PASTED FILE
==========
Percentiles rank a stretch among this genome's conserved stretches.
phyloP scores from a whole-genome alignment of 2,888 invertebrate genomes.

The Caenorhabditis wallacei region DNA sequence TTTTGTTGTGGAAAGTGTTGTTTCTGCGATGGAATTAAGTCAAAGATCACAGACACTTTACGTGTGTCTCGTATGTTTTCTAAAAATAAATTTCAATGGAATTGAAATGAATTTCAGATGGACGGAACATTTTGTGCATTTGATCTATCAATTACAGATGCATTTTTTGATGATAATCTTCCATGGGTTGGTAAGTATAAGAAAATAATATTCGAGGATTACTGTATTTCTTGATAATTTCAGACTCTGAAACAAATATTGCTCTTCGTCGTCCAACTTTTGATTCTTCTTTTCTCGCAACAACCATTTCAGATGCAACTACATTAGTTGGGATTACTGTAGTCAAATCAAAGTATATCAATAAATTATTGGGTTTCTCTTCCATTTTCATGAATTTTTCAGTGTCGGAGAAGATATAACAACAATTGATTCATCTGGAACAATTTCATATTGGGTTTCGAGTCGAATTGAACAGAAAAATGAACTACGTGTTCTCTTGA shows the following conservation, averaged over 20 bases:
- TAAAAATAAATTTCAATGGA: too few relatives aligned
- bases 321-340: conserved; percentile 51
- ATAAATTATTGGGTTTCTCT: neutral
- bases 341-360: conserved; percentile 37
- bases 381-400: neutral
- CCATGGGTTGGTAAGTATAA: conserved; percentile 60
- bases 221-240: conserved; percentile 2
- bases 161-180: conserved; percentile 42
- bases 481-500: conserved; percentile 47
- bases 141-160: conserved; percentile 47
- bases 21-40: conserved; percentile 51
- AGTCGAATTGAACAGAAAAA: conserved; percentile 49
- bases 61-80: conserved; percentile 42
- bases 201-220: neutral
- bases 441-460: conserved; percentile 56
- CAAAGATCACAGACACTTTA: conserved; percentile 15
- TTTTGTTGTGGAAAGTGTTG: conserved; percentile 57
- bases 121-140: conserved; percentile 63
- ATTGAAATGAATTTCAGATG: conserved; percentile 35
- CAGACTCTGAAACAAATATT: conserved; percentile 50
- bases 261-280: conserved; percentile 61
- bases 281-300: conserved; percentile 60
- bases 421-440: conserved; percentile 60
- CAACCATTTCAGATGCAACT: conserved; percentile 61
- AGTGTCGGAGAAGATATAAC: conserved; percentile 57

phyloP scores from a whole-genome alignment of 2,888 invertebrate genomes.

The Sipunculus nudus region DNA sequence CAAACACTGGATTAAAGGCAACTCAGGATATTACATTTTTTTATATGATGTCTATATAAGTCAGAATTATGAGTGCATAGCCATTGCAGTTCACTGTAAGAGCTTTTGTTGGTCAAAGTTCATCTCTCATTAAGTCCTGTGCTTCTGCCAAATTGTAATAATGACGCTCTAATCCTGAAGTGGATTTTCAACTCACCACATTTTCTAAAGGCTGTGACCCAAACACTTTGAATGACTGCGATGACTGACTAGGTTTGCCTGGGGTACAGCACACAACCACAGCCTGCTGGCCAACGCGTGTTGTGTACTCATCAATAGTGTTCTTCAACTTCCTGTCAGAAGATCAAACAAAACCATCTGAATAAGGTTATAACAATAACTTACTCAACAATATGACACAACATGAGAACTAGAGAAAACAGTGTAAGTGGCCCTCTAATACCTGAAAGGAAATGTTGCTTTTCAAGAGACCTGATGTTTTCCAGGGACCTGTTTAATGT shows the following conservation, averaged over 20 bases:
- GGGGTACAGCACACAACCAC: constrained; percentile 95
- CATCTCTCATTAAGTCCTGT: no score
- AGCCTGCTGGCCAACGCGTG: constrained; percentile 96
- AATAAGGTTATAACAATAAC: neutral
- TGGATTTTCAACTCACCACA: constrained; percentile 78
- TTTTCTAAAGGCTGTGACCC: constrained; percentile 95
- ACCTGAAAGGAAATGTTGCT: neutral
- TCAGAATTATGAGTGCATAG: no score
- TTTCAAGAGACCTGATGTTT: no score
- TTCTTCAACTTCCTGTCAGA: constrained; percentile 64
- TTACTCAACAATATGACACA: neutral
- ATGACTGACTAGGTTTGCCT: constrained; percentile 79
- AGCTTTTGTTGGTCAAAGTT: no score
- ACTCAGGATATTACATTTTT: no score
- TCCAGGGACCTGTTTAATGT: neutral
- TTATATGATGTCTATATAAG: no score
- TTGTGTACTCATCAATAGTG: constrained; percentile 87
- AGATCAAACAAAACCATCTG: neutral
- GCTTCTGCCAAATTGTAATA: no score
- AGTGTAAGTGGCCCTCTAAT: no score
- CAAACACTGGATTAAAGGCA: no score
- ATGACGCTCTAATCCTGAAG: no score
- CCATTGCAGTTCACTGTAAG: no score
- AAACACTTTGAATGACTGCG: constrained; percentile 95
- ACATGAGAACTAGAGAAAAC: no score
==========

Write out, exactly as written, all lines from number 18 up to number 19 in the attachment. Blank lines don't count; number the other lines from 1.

- bases 441-460: conserved; percentile 56
- CAAAGATCACAGACACTTTA: conserved; percentile 15